Today I came across a site about the Teastas Eorpach na Gaeilge (The European Certificate in Irish) or teg, which is the first and only examination system for adult learners of Irish. There will be six levels of exams from A1 (Beginner) to C2 (Advanced), though the Advanced ones are still being developed, and they test speaking, listening comprehension, reading comprehension and writing.
This test sounds similar to other language proficiency tests, such as IELTS (International English Language Testing System) and TEF (Test d’evaluation du Français), and provides proof of one’s Irish language abilities. The teg site, which is bilingual in Irish and English, provides detailed information about the exam, the syllabi, sample papers, and teaching materials.
If I was planning to search for a job in an Irish-speaking area or organisation, I’d consider taking the teg. For now, however, I’m content to continue my studies of Irish in a haphazard and relaxed way. I haven’t taken any other language proficiency tests and don’t plan to. Well, I did receive an assessment of a sort at the end on my Welsh course in Lampeter in June last year.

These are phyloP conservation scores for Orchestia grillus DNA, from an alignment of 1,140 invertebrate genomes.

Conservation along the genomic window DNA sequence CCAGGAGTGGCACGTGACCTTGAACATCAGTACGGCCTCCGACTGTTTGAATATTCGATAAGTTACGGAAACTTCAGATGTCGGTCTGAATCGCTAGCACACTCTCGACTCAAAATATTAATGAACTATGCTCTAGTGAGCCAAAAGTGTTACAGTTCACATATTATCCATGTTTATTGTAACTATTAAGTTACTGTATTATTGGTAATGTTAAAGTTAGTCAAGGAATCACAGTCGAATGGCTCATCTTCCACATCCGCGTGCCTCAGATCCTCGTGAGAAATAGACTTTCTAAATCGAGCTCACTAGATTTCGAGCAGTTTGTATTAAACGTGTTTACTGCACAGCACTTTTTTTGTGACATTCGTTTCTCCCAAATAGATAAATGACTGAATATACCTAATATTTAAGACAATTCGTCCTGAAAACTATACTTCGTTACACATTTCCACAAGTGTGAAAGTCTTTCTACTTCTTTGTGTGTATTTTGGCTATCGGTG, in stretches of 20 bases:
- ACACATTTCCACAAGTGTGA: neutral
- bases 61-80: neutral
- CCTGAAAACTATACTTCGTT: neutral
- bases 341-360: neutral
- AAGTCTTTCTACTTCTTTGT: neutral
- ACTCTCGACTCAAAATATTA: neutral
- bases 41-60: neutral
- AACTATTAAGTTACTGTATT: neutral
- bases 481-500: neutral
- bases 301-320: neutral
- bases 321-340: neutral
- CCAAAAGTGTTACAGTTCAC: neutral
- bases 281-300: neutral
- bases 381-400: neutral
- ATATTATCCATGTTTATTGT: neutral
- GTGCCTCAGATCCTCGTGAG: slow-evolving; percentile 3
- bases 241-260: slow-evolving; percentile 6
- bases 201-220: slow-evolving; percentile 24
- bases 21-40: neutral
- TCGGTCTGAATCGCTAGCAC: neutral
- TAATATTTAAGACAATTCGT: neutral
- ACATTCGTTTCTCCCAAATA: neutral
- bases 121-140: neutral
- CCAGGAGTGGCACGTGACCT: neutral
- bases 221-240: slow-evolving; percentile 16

Such tests provide a snapshot of your language abilities at a particular point in time, and are usually taken after a lot of preparation. If the preparation involved last minute cramming, you might well forget much of it afterwards. I see learning a language more as a long term project, rather than something to cram and forget. Tests, qualifications and certificates can provide useful goals, though shouldn’t be seen as the end of your journey. There’s always more to learn.
Do you think such language tests are useful? Have you taken any, or do you plan to do so?